Going into the new year, here are some insights on China’s economy for 2020.
What to Expect as China’s Economy Enters 2020?
Written by: Alexander Chipman Koty, Asia Briefing, Dezan Shira & Associates
Word Count: 1841
After an eventful year, China is heading into 2020 in a cloud of uncertainty.
Although the US and China recently agreed to a “phase one” trade deal, bilateral trade tensions are far from being ironed out. Similarly, protests in Hong Kong have calmed but the underlying socioeconomic issues have yet to be resolved.
Meanwhile, the Chinese government is powering ahead with its campaign to contain financial risks, putting into question the country’s ability to maintain its decades-long streak of rapid economic growth.
Despite the current challenges, more predictable, long-term trends point to enduring opportunities for foreign investors in China.
China’s urban middle class continues to grow bigger and more sophisticated in their consumption habits, which translates to flourishing opportunities in lifestyle, education, and healthcare sectors.
As first and second tier cities become saturated, China’s emergent consumer class is expanding quickly in the country’s numerous “lower tier” cities.
Yet, while China’s enormous market offers lucrative opportunities to its investors, these are becoming more complicated by way of new socioeconomic and geopolitical challenges – further exacerbated by the ongoing slowdown and US-China trade war. Some of these are, however, a natural consequence of China’s status as a maturing economy with expanding ambitions on the global stage.
With these trends in mind, we look at what foreign investors can expect from China in 2020.
Persisting trade and tech tensions
US-China relations seemingly closed the year on a positive note with the signing of the “phase one” trade deal although bilateral tensions are set to persist. It is a positive sign that an initial agreement was formed, but the outcome was a result of diminished expectations borne out of routinely deadlocked trade negotiations.
Whereas the two sides appeared to be close to a comprehensive trade deal at various points, breakdowns in negotiations eventually led them to settle for a lesser deal – and short on substantive progress.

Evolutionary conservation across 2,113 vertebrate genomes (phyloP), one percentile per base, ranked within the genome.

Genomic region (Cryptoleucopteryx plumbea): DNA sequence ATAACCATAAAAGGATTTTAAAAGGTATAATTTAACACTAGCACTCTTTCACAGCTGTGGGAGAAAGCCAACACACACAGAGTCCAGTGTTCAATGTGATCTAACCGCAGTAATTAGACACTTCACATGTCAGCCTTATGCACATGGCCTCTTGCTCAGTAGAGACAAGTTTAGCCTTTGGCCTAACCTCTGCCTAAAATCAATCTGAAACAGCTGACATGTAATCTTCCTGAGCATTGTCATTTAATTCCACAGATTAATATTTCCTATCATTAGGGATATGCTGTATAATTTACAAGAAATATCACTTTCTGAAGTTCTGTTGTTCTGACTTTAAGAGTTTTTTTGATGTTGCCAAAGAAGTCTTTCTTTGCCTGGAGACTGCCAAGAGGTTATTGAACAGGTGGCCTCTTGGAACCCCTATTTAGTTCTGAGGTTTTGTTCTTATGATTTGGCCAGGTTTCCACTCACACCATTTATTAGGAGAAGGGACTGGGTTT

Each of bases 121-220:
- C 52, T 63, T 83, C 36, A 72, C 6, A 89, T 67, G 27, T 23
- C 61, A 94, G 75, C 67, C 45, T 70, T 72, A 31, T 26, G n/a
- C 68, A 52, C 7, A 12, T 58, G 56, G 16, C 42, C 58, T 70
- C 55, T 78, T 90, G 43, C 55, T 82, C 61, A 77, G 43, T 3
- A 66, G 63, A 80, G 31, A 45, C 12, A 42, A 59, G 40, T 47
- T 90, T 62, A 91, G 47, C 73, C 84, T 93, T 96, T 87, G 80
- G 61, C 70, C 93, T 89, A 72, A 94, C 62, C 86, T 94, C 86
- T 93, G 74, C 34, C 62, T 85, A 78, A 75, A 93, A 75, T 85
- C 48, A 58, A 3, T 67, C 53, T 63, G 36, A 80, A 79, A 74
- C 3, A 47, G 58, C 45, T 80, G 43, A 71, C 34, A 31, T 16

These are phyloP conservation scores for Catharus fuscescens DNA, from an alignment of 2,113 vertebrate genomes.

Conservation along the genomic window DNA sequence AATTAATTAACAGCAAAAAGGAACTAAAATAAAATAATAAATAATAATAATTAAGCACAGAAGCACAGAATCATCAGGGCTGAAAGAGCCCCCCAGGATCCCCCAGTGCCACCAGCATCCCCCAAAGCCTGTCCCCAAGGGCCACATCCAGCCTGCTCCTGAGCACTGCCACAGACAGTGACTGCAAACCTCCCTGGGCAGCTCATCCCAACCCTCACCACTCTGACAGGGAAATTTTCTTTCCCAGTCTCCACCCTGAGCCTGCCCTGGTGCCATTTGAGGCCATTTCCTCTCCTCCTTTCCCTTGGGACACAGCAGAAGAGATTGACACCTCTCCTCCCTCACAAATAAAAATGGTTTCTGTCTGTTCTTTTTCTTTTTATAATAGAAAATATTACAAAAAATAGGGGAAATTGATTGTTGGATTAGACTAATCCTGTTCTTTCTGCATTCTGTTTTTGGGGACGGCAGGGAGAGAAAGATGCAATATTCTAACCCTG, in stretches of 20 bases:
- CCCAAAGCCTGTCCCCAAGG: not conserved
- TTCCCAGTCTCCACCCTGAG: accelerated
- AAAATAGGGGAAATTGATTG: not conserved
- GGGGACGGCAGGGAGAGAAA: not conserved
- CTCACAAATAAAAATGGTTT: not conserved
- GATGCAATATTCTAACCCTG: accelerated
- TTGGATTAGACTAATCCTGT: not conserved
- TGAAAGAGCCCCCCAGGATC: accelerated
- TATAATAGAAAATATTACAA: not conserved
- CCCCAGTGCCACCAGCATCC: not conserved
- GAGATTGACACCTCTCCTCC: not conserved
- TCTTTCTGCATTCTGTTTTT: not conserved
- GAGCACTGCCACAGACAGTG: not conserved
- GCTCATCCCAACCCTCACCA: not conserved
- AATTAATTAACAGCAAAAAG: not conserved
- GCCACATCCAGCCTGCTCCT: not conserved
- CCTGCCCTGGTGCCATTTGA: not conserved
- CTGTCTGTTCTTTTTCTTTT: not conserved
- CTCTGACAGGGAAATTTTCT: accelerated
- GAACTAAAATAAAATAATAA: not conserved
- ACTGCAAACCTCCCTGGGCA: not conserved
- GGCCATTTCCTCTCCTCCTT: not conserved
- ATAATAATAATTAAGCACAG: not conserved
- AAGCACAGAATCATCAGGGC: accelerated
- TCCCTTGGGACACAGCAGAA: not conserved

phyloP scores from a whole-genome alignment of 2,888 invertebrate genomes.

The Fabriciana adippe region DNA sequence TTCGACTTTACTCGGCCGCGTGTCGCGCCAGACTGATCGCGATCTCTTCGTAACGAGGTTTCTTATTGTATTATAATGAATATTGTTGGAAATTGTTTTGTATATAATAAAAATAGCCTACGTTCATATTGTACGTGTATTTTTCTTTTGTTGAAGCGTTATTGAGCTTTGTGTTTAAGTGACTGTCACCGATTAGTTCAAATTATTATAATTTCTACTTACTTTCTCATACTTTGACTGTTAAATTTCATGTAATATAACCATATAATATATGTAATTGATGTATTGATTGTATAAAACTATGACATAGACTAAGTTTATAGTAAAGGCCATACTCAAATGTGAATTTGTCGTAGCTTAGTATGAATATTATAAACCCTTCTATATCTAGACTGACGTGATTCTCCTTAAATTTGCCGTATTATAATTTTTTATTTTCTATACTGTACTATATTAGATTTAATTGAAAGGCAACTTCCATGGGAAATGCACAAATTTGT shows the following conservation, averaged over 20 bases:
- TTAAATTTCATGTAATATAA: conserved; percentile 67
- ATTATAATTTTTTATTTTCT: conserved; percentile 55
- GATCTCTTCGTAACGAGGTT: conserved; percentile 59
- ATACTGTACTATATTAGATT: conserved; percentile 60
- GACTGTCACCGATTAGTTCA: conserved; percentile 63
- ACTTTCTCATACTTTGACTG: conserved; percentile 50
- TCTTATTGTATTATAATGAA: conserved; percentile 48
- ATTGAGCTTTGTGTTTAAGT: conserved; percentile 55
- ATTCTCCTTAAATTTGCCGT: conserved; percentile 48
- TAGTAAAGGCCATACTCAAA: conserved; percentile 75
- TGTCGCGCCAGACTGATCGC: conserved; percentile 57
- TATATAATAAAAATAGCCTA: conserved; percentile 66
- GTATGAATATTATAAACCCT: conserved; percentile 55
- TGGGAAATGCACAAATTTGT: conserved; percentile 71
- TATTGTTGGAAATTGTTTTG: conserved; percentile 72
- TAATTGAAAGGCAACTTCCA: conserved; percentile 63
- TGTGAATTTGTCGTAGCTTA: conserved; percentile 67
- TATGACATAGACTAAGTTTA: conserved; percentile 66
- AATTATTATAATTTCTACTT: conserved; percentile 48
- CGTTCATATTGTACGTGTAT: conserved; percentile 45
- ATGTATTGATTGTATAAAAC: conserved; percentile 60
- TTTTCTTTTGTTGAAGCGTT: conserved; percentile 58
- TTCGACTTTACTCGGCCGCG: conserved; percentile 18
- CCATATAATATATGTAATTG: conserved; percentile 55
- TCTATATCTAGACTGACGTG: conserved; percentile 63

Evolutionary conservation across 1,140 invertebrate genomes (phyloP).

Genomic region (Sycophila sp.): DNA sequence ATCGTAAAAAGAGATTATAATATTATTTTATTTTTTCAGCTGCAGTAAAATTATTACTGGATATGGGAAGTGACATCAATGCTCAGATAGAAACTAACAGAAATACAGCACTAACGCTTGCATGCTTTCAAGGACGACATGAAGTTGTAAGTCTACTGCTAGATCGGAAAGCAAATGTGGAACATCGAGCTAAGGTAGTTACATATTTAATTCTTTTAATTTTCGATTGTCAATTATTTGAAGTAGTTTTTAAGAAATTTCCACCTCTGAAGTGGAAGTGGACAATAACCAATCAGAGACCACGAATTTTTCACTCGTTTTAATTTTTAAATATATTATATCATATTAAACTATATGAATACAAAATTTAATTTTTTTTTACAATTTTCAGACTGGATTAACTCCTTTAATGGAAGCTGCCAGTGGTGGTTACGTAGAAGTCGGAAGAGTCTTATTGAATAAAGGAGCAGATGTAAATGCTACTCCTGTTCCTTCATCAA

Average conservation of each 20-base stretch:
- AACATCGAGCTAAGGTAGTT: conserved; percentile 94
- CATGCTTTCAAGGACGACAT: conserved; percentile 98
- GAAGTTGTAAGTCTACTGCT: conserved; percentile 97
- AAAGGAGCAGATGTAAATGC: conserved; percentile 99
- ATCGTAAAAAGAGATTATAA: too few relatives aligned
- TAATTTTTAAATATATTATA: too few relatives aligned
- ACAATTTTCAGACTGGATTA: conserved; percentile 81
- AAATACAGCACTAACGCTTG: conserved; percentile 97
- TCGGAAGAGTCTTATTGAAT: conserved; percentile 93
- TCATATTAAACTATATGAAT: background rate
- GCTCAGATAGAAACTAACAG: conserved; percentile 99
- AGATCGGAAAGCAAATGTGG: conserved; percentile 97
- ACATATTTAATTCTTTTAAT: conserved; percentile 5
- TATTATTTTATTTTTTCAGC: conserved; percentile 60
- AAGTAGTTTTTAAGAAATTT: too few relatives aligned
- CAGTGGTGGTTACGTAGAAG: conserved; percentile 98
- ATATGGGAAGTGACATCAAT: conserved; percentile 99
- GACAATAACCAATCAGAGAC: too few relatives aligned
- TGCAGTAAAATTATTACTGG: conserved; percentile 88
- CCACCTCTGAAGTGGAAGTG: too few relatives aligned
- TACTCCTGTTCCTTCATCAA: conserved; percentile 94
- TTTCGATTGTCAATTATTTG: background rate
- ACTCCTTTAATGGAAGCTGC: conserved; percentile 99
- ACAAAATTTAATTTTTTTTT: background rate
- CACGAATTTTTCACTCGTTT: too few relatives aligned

Thus, the US and China may not be any closer to ending the tariffs completely than they were several months ago. And as trade negotiations continue into 2020, the upcoming US presidential elections will add an extra element of uncertainty into the mix.
Nevertheless, while US-China tariffs added costs for global businesses in a number of sectors and increased uncertainty among investors, it did not substantially impact China’s economy in the short term.
On the other hand, a technology decoupling between China and Western countries will transform China’s investment environment more visibly; this appears on track to occur whether or not a trade deal is signed.
Tech tensions between China and foreign countries began in earnest with the adoption of the Made in China 2025 policy in 2015, which laid out a blueprint for China tobecome self-sufficient in high-tech industries.
Events that have transpired since have pushed Chinese leaders to redouble on their efforts to reduce external reliance on foreign countries and
technology imports. For example, the Chinese government recently ordered all government offices and public
institutions to rid themselves of foreign computers and software within three years.
The role of Chinese technology overseas is also poised to become more contentious.
After the Chinese telecommunications company ZTE became controversial in 2018, the political outcry in 2019 in several Western countries from Canada and Australia to Finland and the Czech Republic on the role of Chinese telecommunications giant Huawei in building their 5G networks brought to focus simmering tensions in the global race for high tech.